What parents need to know
Parents Need to Know
Parents need to know that Pleasantville contains lots of messages about living life to the fullest, the need for passion, and the courage to accept change. Sexual situations are frequent (including some loud moaning and paintings of nude figures), but a fair share of the references will go over young kids' heads. The term "Jesus Christ" is audible; words like "hell," "bitch," "s--t," and "f--k" are used a few times, too. Intolerant behavior leads to some riotous behavior (and a bloody lip). Teen smoking is briefly visible. All this being said, the main teen characters are strong and become positive role models.
What's the story?
David (Tobey Maguire) and Jennifer (Reese Witherspoon) are well aware of the messy complications of the modern world. David retreats into reruns of "Pleasantville," an idyllic black and white 1950s television show. And Jennifer is something of a self-described "slut." When they get ahold of a magic remote control, David and Jennifer are changed into Pleasantville's Bud and Mary Sue. The twins can't help reveal Pleasantville's limits, and begin to transform it. Mary Sue mischievously introduces the idea of sex to classmates, and then, more sensitively, to her Pleasantville mother (Joan Allen). Bud tells them about a world where people can go against status quo. As the characters begin to change, they and their surroundings bloom into color. But some residents of Pleasantville are threatened and terrified by the changes. "No colored" signs appear in store windows, new rules are imposed, and tensions mount.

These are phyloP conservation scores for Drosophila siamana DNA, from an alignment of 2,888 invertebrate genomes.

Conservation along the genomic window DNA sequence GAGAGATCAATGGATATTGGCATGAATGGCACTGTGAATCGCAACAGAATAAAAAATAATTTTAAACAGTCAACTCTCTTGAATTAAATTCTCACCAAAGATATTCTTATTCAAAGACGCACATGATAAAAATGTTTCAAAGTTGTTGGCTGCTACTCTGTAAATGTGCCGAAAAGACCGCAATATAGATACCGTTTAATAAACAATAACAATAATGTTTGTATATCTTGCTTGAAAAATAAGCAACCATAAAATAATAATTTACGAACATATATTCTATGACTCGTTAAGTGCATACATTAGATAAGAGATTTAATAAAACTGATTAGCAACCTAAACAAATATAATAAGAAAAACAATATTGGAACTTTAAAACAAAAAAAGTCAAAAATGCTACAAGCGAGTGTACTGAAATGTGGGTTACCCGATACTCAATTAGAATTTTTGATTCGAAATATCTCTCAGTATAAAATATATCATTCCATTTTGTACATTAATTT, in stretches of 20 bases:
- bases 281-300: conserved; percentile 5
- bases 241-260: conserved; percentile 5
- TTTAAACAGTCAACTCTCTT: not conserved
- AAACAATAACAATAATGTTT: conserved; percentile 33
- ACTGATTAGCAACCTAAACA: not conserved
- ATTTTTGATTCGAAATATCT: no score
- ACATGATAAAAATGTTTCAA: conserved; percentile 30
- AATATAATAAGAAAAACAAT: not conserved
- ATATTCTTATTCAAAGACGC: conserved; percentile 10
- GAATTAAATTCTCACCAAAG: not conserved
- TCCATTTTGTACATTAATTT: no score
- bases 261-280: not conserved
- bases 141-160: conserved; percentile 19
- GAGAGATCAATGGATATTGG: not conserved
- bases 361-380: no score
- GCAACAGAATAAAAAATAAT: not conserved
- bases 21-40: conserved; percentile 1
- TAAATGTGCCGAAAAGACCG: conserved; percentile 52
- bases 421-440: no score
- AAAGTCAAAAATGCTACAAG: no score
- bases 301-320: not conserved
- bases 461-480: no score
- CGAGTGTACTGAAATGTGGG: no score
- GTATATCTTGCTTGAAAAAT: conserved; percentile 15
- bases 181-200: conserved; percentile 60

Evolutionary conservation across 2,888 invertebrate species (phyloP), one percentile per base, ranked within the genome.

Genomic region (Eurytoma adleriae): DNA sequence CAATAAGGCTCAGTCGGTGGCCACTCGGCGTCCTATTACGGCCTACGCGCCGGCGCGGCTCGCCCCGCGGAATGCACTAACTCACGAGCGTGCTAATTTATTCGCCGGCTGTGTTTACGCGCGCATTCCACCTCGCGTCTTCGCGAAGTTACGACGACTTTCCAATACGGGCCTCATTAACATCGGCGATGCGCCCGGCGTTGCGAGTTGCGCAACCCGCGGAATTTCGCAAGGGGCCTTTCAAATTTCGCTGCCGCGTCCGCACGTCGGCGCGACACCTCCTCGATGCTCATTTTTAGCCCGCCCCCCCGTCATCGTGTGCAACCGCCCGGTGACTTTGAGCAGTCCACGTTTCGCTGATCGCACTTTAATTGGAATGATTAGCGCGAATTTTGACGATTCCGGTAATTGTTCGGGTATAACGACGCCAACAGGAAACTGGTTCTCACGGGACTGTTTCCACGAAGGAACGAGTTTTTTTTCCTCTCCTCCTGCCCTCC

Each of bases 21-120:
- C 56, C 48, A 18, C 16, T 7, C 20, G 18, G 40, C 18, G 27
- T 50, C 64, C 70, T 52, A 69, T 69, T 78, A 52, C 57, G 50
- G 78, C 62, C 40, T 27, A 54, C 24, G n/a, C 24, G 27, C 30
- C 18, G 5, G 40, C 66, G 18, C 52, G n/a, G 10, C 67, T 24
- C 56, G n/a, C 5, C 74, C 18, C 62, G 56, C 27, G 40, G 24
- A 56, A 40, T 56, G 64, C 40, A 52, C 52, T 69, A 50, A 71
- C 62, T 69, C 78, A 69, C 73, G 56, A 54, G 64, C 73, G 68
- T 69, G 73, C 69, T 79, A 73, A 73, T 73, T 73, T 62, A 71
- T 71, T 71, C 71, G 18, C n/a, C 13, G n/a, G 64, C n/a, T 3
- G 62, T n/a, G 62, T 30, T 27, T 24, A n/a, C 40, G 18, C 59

Is it any good?
High schoolers may appreciate the way that the twins, at first retreating in different ways from the problems of the modern world, find that the rewards of the examined life make it ultimately worthwhile. Parents and teens alike will find many things to think and talk about after watching PLEASANTVILLE, including the movie's parallels to Nazi Germany (book burning) and American Jim Crow laws ("No colored" signs), and the challenges of independent thinking.
Also intriguing is the path of Jennifer's character. At first, she thinks that it is sex that turns the black and white characters into color. But when she stays "pasty," she realizes that the colors reveal something more subtle and meaningful -- the willingness to challenge the accepted and opening oneself up to honest reflection about one's own feelings and longings.
Families can talk about...
Families can talk about how sex is portrayed in the movie. Is it exploitative or educational? Even though much of the sexual activity is implied, what messages does it send about sexual situations, especially among teenagers?
Parents: What are some of the ways you can talk to your kids about some of the issues presented here?
Would you prefer to live in the 1950s, or in modern times? Which does the movie seem to prefer?